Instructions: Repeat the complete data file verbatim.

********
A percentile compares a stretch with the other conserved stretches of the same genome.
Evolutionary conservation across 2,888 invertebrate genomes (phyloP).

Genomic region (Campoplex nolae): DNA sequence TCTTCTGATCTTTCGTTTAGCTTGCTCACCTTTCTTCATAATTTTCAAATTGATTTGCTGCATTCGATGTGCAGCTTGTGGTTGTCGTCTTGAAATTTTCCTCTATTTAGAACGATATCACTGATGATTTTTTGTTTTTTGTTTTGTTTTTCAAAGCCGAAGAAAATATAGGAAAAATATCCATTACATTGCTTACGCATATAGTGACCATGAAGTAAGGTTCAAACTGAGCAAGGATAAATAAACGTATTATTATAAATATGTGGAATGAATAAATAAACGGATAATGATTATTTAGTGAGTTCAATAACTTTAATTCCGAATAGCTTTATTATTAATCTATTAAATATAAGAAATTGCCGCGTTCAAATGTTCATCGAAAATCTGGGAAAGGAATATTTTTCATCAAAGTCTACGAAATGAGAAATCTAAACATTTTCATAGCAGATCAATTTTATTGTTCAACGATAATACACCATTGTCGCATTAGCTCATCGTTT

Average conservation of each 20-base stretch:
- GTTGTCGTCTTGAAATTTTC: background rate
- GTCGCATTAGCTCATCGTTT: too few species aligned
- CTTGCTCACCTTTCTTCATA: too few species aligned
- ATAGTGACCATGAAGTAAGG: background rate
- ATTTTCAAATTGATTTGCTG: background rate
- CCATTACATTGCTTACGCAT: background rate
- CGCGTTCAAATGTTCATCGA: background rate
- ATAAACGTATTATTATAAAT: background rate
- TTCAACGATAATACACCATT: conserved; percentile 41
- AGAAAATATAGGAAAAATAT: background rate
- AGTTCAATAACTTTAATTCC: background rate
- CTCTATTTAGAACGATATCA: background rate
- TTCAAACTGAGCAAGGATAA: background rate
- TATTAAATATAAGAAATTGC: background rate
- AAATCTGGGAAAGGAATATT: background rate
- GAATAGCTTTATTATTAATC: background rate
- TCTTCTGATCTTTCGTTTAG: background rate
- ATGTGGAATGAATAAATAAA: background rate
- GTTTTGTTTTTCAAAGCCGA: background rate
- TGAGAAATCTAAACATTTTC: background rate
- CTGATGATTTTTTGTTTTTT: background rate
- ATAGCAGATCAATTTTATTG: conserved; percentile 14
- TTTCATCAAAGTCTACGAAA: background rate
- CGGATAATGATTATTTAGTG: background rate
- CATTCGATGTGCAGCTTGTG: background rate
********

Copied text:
A percentile compares a stretch with the other conserved stretches of the same genome.
Evolutionary conservation across 2,888 invertebrate genomes (phyloP).

Genomic region (Campoplex nolae): DNA sequence TCTTCTGATCTTTCGTTTAGCTTGCTCACCTTTCTTCATAATTTTCAAATTGATTTGCTGCATTCGATGTGCAGCTTGTGGTTGTCGTCTTGAAATTTTCCTCTATTTAGAACGATATCACTGATGATTTTTTGTTTTTTGTTTTGTTTTTCAAAGCCGAAGAAAATATAGGAAAAATATCCATTACATTGCTTACGCATATAGTGACCATGAAGTAAGGTTCAAACTGAGCAAGGATAAATAAACGTATTATTATAAATATGTGGAATGAATAAATAAACGGATAATGATTATTTAGTGAGTTCAATAACTTTAATTCCGAATAGCTTTATTATTAATCTATTAAATATAAGAAATTGCCGCGTTCAAATGTTCATCGAAAATCTGGGAAAGGAATATTTTTCATCAAAGTCTACGAAATGAGAAATCTAAACATTTTCATAGCAGATCAATTTTATTGTTCAACGATAATACACCATTGTCGCATTAGCTCATCGTTT

Average conservation of each 20-base stretch:
- GTTGTCGTCTTGAAATTTTC: background rate
- GTCGCATTAGCTCATCGTTT: too few species aligned
- CTTGCTCACCTTTCTTCATA: too few species aligned
- ATAGTGACCATGAAGTAAGG: background rate
- ATTTTCAAATTGATTTGCTG: background rate
- CCATTACATTGCTTACGCAT: background rate
- CGCGTTCAAATGTTCATCGA: background rate
- ATAAACGTATTATTATAAAT: background rate
- TTCAACGATAATACACCATT: conserved; percentile 41
- AGAAAATATAGGAAAAATAT: background rate
- AGTTCAATAACTTTAATTCC: background rate
- CTCTATTTAGAACGATATCA: background rate
- TTCAAACTGAGCAAGGATAA: background rate
- TATTAAATATAAGAAATTGC: background rate
- AAATCTGGGAAAGGAATATT: background rate
- GAATAGCTTTATTATTAATC: background rate
- TCTTCTGATCTTTCGTTTAG: background rate
- ATGTGGAATGAATAAATAAA: background rate
- GTTTTGTTTTTCAAAGCCGA: background rate
- TGAGAAATCTAAACATTTTC: background rate
- CTGATGATTTTTTGTTTTTT: background rate
- ATAGCAGATCAATTTTATTG: conserved; percentile 14
- TTTCATCAAAGTCTACGAAA: background rate
- CGGATAATGATTATTTAGTG: background rate
- CATTCGATGTGCAGCTTGTG: background rate